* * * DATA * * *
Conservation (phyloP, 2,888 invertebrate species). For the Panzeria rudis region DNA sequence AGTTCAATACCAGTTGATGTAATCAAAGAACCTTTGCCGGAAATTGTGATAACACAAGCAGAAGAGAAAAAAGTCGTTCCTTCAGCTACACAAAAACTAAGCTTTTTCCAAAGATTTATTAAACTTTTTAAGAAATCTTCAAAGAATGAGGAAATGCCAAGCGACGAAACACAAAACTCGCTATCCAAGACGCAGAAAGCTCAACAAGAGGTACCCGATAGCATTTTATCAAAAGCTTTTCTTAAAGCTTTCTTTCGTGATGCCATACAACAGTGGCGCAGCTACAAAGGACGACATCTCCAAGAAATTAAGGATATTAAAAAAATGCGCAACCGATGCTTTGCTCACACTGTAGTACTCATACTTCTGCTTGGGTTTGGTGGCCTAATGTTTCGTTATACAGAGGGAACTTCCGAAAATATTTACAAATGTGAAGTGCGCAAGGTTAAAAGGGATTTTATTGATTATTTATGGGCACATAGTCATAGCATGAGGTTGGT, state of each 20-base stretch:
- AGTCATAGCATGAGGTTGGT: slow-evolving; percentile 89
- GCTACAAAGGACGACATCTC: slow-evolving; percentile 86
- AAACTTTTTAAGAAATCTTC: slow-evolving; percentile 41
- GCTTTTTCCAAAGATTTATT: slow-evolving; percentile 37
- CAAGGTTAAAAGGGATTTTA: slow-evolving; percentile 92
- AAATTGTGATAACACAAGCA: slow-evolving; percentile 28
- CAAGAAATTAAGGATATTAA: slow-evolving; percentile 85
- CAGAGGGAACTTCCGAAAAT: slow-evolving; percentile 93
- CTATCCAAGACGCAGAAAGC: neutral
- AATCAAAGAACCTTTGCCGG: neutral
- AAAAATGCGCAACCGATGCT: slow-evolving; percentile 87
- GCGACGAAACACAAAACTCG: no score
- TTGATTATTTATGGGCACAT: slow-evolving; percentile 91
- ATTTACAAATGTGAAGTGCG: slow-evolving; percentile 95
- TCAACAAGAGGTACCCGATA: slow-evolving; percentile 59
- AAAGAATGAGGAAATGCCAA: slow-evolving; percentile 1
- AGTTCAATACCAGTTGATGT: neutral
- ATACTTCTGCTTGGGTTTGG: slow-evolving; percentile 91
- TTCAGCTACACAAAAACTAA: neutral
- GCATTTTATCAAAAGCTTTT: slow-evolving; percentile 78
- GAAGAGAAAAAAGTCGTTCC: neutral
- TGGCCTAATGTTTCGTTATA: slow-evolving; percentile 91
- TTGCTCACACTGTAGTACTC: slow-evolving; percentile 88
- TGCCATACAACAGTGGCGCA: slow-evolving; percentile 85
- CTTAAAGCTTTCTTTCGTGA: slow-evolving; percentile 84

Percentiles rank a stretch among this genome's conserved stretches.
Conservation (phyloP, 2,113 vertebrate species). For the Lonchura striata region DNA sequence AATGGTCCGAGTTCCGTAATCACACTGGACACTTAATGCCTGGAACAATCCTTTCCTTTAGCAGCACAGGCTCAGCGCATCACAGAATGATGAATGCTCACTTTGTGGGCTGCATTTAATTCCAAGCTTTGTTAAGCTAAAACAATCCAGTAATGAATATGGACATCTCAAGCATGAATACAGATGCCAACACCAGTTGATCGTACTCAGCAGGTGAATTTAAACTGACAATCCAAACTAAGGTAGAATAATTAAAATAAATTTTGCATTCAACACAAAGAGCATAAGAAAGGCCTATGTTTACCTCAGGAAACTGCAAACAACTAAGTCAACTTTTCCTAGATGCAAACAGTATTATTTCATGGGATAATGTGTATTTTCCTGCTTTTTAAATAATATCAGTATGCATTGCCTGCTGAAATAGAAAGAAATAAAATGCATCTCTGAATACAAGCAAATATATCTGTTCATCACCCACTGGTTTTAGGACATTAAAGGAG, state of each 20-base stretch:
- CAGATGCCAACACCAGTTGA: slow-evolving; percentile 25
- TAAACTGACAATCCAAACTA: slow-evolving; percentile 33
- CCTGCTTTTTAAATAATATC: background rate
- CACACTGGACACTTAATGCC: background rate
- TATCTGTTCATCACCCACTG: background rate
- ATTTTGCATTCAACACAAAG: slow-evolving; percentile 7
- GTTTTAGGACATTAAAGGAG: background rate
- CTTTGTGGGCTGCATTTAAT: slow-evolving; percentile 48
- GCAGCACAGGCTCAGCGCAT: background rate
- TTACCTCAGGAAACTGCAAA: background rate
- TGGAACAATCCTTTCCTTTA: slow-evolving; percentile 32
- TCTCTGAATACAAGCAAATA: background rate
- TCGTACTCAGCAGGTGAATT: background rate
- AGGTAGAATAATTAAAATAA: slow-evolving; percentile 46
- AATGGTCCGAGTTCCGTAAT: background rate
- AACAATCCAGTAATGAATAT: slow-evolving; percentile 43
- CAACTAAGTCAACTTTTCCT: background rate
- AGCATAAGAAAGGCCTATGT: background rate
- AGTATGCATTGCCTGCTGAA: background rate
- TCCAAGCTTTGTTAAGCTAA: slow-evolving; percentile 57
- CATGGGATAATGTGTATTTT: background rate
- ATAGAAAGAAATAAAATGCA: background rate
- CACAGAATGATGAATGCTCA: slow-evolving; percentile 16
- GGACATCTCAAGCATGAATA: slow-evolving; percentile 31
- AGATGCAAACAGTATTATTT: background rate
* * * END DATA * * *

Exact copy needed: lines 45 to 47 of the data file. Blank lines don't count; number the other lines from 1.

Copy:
- CAACTAAGTCAACTTTTCCT: background rate
- AGCATAAGAAAGGCCTATGT: background rate
- AGTATGCATTGCCTGCTGAA: background rate